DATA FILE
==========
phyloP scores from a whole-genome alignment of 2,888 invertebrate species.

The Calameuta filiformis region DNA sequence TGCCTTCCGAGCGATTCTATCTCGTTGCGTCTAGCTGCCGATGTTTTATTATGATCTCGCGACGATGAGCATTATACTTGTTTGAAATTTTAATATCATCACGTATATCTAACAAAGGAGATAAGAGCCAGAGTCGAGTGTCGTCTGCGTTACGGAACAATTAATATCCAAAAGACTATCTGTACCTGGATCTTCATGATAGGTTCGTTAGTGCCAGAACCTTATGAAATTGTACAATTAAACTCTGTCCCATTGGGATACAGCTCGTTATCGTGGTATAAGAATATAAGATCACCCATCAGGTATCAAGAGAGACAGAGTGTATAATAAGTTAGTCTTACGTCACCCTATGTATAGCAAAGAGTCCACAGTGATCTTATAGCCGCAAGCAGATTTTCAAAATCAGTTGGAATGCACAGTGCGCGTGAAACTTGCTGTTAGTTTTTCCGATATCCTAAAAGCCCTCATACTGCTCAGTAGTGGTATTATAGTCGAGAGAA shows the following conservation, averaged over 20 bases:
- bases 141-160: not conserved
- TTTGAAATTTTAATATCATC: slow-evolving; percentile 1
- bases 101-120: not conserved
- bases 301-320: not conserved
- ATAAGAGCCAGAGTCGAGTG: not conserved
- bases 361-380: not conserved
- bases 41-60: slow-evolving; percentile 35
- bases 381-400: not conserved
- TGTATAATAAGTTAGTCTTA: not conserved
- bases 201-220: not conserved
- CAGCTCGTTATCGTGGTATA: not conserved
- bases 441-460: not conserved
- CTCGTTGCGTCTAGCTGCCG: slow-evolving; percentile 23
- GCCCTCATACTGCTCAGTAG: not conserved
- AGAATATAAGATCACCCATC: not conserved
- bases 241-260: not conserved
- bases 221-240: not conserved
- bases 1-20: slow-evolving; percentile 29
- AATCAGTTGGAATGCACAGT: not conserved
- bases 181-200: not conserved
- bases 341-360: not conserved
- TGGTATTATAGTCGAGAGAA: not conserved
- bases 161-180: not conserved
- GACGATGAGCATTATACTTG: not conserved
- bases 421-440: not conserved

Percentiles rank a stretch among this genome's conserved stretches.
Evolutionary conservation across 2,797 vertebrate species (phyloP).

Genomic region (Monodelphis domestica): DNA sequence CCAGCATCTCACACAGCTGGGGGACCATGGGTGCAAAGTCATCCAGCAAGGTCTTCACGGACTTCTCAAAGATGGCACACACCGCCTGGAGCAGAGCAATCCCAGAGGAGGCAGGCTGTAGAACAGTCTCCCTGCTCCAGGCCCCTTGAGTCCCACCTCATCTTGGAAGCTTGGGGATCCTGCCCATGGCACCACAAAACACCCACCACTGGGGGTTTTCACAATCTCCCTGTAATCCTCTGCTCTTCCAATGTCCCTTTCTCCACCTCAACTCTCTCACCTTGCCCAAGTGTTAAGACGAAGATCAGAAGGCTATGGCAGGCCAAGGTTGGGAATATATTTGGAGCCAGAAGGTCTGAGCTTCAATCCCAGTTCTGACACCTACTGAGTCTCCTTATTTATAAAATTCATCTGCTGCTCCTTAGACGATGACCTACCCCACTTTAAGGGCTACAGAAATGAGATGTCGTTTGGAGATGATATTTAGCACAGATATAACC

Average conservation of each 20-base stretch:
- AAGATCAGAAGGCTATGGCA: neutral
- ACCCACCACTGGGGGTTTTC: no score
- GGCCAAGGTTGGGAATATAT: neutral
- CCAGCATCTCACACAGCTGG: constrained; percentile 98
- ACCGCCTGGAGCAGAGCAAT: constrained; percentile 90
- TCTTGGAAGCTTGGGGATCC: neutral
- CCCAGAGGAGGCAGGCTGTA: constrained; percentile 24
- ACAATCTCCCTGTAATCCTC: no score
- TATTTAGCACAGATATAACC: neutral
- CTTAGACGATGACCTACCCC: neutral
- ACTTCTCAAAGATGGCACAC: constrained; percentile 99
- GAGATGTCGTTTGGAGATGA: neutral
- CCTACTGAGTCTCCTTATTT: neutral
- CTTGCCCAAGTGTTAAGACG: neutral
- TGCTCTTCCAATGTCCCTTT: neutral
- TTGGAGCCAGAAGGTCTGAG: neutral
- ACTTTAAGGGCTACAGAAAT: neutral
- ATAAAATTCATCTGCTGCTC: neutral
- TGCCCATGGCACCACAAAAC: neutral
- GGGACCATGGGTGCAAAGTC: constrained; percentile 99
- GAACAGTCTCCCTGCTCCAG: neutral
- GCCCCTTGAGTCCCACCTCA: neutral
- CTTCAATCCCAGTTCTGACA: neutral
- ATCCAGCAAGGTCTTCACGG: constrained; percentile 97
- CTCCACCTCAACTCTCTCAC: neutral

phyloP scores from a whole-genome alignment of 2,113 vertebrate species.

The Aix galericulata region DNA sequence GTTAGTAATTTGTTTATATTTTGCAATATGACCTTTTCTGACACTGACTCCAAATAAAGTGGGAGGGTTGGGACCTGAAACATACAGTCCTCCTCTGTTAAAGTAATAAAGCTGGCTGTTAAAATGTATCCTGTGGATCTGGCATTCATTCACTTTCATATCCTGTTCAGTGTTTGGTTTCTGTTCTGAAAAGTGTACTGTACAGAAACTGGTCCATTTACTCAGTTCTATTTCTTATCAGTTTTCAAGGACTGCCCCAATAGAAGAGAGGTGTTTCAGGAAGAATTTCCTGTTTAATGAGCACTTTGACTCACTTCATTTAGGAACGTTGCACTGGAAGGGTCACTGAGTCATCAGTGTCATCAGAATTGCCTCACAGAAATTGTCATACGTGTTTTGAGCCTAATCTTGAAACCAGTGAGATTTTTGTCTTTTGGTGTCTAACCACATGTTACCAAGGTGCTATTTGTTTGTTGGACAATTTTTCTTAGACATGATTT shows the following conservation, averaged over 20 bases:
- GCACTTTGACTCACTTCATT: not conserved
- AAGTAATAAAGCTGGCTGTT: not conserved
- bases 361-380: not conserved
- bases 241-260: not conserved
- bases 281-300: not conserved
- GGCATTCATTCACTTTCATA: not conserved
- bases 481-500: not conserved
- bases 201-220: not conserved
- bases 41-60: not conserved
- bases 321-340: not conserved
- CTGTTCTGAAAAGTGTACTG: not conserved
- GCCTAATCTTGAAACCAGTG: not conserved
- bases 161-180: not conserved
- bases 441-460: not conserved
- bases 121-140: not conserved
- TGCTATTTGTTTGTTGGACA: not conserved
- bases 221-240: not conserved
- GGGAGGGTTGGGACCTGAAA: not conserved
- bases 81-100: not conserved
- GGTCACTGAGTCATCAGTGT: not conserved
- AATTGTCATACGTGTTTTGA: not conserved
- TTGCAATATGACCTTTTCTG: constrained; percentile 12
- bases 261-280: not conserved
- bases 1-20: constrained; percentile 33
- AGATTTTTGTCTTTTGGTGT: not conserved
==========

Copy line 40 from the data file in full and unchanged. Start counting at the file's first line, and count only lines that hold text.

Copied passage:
- TATTTAGCACAGATATAACC: neutral